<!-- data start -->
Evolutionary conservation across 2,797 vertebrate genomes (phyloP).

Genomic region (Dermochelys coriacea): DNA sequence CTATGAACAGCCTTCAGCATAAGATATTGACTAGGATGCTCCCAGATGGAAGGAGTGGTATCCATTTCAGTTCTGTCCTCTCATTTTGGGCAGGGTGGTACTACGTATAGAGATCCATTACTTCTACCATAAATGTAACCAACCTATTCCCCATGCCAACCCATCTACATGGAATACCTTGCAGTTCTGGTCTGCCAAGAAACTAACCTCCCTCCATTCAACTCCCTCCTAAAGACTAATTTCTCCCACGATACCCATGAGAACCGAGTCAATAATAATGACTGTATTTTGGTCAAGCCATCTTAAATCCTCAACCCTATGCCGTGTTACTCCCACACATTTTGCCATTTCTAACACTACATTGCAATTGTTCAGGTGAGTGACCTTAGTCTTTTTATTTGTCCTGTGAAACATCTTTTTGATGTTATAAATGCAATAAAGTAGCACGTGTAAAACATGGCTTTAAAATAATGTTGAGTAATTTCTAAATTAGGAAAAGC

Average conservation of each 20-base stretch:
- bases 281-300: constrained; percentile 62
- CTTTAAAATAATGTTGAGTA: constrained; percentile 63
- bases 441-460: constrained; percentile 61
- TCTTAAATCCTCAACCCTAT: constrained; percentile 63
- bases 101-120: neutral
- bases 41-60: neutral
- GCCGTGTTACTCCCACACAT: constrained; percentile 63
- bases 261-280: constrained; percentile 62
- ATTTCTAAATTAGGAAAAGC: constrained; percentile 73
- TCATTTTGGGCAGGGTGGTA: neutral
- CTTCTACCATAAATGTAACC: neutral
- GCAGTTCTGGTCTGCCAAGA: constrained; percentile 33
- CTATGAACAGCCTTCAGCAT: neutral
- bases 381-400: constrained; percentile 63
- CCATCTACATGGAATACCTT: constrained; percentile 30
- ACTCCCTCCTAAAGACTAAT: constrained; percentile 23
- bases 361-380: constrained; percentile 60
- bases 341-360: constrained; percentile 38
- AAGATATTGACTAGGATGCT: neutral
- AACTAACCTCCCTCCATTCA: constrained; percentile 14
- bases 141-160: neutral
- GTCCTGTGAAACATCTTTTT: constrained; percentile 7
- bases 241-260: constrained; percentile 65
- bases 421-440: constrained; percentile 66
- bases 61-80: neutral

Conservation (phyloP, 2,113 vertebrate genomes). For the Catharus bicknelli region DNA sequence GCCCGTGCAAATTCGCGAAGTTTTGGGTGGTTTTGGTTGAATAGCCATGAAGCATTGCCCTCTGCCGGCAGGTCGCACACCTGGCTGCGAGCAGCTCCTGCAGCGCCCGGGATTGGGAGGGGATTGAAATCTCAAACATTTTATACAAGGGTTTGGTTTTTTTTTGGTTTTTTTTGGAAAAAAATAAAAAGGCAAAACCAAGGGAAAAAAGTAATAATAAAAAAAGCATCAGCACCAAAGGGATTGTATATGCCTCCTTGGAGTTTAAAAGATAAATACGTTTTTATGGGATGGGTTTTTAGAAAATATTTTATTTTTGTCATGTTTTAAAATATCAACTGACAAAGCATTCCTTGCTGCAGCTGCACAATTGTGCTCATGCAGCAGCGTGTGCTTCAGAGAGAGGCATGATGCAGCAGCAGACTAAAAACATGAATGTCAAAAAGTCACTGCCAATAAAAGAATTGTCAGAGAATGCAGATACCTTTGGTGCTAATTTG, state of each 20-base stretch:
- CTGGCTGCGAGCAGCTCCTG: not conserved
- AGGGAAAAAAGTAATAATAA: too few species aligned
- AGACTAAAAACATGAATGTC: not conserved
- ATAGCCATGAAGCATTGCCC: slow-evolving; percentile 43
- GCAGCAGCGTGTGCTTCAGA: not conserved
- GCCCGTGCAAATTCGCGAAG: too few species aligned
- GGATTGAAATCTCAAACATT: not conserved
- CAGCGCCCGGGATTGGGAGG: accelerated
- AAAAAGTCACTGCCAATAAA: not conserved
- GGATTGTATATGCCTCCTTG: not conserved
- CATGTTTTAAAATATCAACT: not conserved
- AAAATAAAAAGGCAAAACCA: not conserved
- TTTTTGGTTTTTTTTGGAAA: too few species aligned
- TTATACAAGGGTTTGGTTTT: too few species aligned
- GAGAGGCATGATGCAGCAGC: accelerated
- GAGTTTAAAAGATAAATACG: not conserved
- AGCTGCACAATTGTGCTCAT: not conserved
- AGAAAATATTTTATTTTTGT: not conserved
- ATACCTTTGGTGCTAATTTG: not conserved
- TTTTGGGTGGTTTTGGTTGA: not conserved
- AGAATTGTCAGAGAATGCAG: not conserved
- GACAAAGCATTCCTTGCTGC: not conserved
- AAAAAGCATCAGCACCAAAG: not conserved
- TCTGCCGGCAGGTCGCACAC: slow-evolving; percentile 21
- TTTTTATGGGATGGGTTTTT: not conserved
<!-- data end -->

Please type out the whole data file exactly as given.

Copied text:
Evolutionary conservation across 2,797 vertebrate genomes (phyloP).

Genomic region (Dermochelys coriacea): DNA sequence CTATGAACAGCCTTCAGCATAAGATATTGACTAGGATGCTCCCAGATGGAAGGAGTGGTATCCATTTCAGTTCTGTCCTCTCATTTTGGGCAGGGTGGTACTACGTATAGAGATCCATTACTTCTACCATAAATGTAACCAACCTATTCCCCATGCCAACCCATCTACATGGAATACCTTGCAGTTCTGGTCTGCCAAGAAACTAACCTCCCTCCATTCAACTCCCTCCTAAAGACTAATTTCTCCCACGATACCCATGAGAACCGAGTCAATAATAATGACTGTATTTTGGTCAAGCCATCTTAAATCCTCAACCCTATGCCGTGTTACTCCCACACATTTTGCCATTTCTAACACTACATTGCAATTGTTCAGGTGAGTGACCTTAGTCTTTTTATTTGTCCTGTGAAACATCTTTTTGATGTTATAAATGCAATAAAGTAGCACGTGTAAAACATGGCTTTAAAATAATGTTGAGTAATTTCTAAATTAGGAAAAGC

Average conservation of each 20-base stretch:
- bases 281-300: constrained; percentile 62
- CTTTAAAATAATGTTGAGTA: constrained; percentile 63
- bases 441-460: constrained; percentile 61
- TCTTAAATCCTCAACCCTAT: constrained; percentile 63
- bases 101-120: neutral
- bases 41-60: neutral
- GCCGTGTTACTCCCACACAT: constrained; percentile 63
- bases 261-280: constrained; percentile 62
- ATTTCTAAATTAGGAAAAGC: constrained; percentile 73
- TCATTTTGGGCAGGGTGGTA: neutral
- CTTCTACCATAAATGTAACC: neutral
- GCAGTTCTGGTCTGCCAAGA: constrained; percentile 33
- CTATGAACAGCCTTCAGCAT: neutral
- bases 381-400: constrained; percentile 63
- CCATCTACATGGAATACCTT: constrained; percentile 30
- ACTCCCTCCTAAAGACTAAT: constrained; percentile 23
- bases 361-380: constrained; percentile 60
- bases 341-360: constrained; percentile 38
- AAGATATTGACTAGGATGCT: neutral
- AACTAACCTCCCTCCATTCA: constrained; percentile 14
- bases 141-160: neutral
- GTCCTGTGAAACATCTTTTT: constrained; percentile 7
- bases 241-260: constrained; percentile 65
- bases 421-440: constrained; percentile 66
- bases 61-80: neutral

Conservation (phyloP, 2,113 vertebrate genomes). For the Catharus bicknelli region DNA sequence GCCCGTGCAAATTCGCGAAGTTTTGGGTGGTTTTGGTTGAATAGCCATGAAGCATTGCCCTCTGCCGGCAGGTCGCACACCTGGCTGCGAGCAGCTCCTGCAGCGCCCGGGATTGGGAGGGGATTGAAATCTCAAACATTTTATACAAGGGTTTGGTTTTTTTTTGGTTTTTTTTGGAAAAAAATAAAAAGGCAAAACCAAGGGAAAAAAGTAATAATAAAAAAAGCATCAGCACCAAAGGGATTGTATATGCCTCCTTGGAGTTTAAAAGATAAATACGTTTTTATGGGATGGGTTTTTAGAAAATATTTTATTTTTGTCATGTTTTAAAATATCAACTGACAAAGCATTCCTTGCTGCAGCTGCACAATTGTGCTCATGCAGCAGCGTGTGCTTCAGAGAGAGGCATGATGCAGCAGCAGACTAAAAACATGAATGTCAAAAAGTCACTGCCAATAAAAGAATTGTCAGAGAATGCAGATACCTTTGGTGCTAATTTG, state of each 20-base stretch:
- CTGGCTGCGAGCAGCTCCTG: not conserved
- AGGGAAAAAAGTAATAATAA: too few species aligned
- AGACTAAAAACATGAATGTC: not conserved
- ATAGCCATGAAGCATTGCCC: slow-evolving; percentile 43
- GCAGCAGCGTGTGCTTCAGA: not conserved
- GCCCGTGCAAATTCGCGAAG: too few species aligned
- GGATTGAAATCTCAAACATT: not conserved
- CAGCGCCCGGGATTGGGAGG: accelerated
- AAAAAGTCACTGCCAATAAA: not conserved
- GGATTGTATATGCCTCCTTG: not conserved
- CATGTTTTAAAATATCAACT: not conserved
- AAAATAAAAAGGCAAAACCA: not conserved
- TTTTTGGTTTTTTTTGGAAA: too few species aligned
- TTATACAAGGGTTTGGTTTT: too few species aligned
- GAGAGGCATGATGCAGCAGC: accelerated
- GAGTTTAAAAGATAAATACG: not conserved
- AGCTGCACAATTGTGCTCAT: not conserved
- AGAAAATATTTTATTTTTGT: not conserved
- ATACCTTTGGTGCTAATTTG: not conserved
- TTTTGGGTGGTTTTGGTTGA: not conserved
- AGAATTGTCAGAGAATGCAG: not conserved
- GACAAAGCATTCCTTGCTGC: not conserved
- AAAAAGCATCAGCACCAAAG: not conserved
- TCTGCCGGCAGGTCGCACAC: slow-evolving; percentile 21
- TTTTTATGGGATGGGTTTTT: not conserved